The challenges around gender equality cost the global economy $7trn per year. It’s huge. If you look at the Covid vaccine, that took a year to roll out. Landing on the moon took 10 years. By 2040, we’ll have electric cars everywhere, and yet we’re still more than 100 years away from achieving gender equality at work. It’s too long – we need to prioritise it.

What advice would you give to HR teams wanting to make moves to increase gender equality within their organisations? Where should they begin?

There is no silver bullet. If you look at it practically, a few things to begin with are looking at recruitment – are you applying a 50/50 policy to recruitment? Are you looking at the gender representation within your company? And are you making sure to hire with that in mind? Make sure that when you are recruiting or promoting internally, roles are visible. Often you promote or recruit internally with someone in mind, and that’s not fair. Go through the fair interview process and give others a chance. Then, as we come up to the end of year review season, HR teams should be doing their benchmarking and, if women are affected, they should be doing what they can to increase pay to level the playing field. 

Flexibility is another big thing. I’m passionate about childcare and flexible working. It should be about output rather than sitting at your computer all day. Personally, with my children, I do one pick up and one drop off per week, and I put those in my calendar to model that behaviour.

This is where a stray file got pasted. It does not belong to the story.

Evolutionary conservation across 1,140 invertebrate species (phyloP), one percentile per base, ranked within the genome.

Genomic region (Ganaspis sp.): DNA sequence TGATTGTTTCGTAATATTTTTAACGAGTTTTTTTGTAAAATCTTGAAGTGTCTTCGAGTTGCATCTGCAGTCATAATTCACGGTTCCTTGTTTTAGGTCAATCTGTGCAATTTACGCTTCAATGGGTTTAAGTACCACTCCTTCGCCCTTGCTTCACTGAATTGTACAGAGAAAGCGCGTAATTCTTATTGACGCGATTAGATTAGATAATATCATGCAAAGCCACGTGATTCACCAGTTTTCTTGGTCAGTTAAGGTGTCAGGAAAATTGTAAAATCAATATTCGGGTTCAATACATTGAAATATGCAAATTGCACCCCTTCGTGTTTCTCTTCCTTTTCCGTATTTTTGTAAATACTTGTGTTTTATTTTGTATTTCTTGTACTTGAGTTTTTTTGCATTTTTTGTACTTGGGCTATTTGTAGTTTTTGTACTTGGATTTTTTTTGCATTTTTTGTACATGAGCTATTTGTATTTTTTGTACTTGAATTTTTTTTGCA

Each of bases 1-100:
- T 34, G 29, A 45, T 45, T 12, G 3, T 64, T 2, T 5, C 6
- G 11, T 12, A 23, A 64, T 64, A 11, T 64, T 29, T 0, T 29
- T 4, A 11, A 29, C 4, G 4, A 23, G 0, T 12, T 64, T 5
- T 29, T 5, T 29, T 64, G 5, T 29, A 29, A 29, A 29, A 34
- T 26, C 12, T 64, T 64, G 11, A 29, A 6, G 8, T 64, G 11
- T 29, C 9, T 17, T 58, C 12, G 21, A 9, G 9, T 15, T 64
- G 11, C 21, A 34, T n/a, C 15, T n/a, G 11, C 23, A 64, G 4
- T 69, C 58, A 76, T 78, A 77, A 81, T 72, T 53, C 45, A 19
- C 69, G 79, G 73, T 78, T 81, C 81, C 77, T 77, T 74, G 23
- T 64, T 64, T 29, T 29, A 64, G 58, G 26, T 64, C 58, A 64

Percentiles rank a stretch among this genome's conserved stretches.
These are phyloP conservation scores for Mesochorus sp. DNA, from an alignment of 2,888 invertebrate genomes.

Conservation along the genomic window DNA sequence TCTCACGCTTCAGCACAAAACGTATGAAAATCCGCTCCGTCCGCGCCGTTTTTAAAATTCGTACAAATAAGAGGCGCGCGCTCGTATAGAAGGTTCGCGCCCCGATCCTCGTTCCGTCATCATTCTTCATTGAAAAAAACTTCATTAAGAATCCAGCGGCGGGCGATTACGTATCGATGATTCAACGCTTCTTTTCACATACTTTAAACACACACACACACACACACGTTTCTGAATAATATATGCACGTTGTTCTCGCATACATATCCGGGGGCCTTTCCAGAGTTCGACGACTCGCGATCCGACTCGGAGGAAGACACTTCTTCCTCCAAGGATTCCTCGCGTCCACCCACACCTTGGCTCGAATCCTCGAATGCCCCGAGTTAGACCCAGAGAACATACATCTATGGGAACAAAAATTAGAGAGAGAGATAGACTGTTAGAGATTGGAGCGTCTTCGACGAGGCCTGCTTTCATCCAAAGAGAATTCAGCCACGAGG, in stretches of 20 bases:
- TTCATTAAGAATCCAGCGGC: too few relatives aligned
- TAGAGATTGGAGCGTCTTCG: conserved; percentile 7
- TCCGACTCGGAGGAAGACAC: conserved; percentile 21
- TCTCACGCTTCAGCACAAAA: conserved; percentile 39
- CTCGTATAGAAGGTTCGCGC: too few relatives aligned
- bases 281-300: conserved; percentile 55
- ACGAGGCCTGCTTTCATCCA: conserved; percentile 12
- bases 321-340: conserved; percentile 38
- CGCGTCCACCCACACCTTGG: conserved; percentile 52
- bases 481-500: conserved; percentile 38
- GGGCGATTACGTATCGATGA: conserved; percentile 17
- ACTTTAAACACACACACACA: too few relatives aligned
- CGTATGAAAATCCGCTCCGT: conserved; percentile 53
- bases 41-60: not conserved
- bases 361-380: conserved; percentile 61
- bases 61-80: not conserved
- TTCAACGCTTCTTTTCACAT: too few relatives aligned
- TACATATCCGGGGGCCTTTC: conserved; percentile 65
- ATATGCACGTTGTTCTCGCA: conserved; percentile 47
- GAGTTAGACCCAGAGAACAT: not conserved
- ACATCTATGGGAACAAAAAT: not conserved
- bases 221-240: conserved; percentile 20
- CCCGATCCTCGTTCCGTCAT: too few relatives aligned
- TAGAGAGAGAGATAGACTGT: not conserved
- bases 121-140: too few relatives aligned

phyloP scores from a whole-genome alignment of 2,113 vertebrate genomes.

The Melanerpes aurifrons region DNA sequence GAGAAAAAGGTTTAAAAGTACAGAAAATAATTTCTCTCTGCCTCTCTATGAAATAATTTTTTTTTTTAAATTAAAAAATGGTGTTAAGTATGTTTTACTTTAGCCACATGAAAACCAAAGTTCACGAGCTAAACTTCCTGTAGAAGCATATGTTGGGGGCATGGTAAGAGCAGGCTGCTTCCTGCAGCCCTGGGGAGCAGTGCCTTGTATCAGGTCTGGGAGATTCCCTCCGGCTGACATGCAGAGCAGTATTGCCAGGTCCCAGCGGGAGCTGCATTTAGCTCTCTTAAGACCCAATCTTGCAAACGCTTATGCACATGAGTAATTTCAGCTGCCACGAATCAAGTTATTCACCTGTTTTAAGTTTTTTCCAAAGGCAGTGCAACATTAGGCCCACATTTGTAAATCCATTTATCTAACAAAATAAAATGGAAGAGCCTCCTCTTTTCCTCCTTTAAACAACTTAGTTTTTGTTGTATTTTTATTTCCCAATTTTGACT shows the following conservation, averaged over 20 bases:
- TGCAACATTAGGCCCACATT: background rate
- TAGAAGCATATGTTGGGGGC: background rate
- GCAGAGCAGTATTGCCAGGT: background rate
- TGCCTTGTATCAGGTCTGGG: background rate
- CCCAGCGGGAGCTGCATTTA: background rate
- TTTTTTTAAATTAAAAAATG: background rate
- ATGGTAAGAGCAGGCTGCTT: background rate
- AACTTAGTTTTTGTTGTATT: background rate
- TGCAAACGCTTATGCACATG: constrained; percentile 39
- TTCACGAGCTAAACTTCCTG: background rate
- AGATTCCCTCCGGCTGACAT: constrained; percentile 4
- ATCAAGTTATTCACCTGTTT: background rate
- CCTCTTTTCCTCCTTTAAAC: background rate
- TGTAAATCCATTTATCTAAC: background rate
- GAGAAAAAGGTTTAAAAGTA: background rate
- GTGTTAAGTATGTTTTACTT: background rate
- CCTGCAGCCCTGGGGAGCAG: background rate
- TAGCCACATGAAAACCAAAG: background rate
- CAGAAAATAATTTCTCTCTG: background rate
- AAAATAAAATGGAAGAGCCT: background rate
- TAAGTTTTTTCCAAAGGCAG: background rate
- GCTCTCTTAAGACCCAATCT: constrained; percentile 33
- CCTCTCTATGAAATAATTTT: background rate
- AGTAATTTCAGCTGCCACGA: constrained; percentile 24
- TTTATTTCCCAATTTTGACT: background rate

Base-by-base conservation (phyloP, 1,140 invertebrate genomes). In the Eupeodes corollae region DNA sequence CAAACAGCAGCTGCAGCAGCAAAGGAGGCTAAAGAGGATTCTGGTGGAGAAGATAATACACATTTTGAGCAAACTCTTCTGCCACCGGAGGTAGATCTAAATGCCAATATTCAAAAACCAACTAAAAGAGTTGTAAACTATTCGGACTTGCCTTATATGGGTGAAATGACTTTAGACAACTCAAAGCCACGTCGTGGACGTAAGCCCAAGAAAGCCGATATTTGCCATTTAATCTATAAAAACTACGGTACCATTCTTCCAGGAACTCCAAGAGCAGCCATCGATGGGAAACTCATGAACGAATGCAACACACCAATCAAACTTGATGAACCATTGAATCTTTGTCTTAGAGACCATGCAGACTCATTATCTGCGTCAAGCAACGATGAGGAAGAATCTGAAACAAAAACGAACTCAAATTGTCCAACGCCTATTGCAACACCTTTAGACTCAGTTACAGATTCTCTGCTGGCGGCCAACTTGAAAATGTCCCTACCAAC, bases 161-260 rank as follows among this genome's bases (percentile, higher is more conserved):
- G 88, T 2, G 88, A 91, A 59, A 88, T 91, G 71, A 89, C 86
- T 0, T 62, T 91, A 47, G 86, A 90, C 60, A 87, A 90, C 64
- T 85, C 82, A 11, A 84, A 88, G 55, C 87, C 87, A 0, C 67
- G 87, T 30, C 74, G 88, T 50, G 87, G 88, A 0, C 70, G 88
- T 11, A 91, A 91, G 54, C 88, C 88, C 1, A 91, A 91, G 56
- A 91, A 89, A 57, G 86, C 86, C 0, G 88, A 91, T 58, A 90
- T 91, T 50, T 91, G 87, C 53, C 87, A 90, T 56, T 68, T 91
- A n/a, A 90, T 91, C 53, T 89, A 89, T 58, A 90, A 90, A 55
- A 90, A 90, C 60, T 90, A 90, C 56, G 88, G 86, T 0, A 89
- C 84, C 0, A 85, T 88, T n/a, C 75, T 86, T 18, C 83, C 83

We often see reports highlighting that HR teams struggle to get buy in from senior leaders – how can they deal with knockbacks?

It’s really about bringing it back to the business needs. The CEO cares about the bottom line, so when talking to them I really emphasise the return on investment – how this is going to benefit the business. So, we know [from McKinsey research] that when you’ve got a more gender-diverse leadership team, your profits increase by 15 per cent. We know that mentoring will improve retention by 50 per cent. We know that if people are promoted, they’re more engaged but, at the moment, our data shows that only 10 per cent of women are looking to stay in their role for five years or longer. So there’s a direct business benefit [to supporting women].

And the AllBright Alliance is reinforcing that?

Correct. The challenges women face in the workplace have to be supported from a leadership point of view. Often I speak to CEOs and they say ‘speak to my EDI team or speak to my HR team’, and they are important teams, but this is a leadership issue and if leaders don’t lean in to support, change doesn’t happen.

How do you get them to 'lean in'?

When a company joins the alliance we start by doing a scan of the business in regards to how women are feeling – we get a better understanding of what’s working and what’s not, and we look at that data. We then create a framework that is a series of steps for the company to take, starting with mentoring; we’ll set a goal for them to have a certain number of women on mentoring schemes. Data shows mentoring can increase retention by 50 per cent, so it makes a real difference. Then we focus on networking, the idea of women being stronger as a collective, and then upskilling – supporting women to have the confidence to take on new roles by offering workshops that will be tailored to the company based on that scan right at the beginning. Then, we ask the CEO or CPO to attend two of our roundtables a year.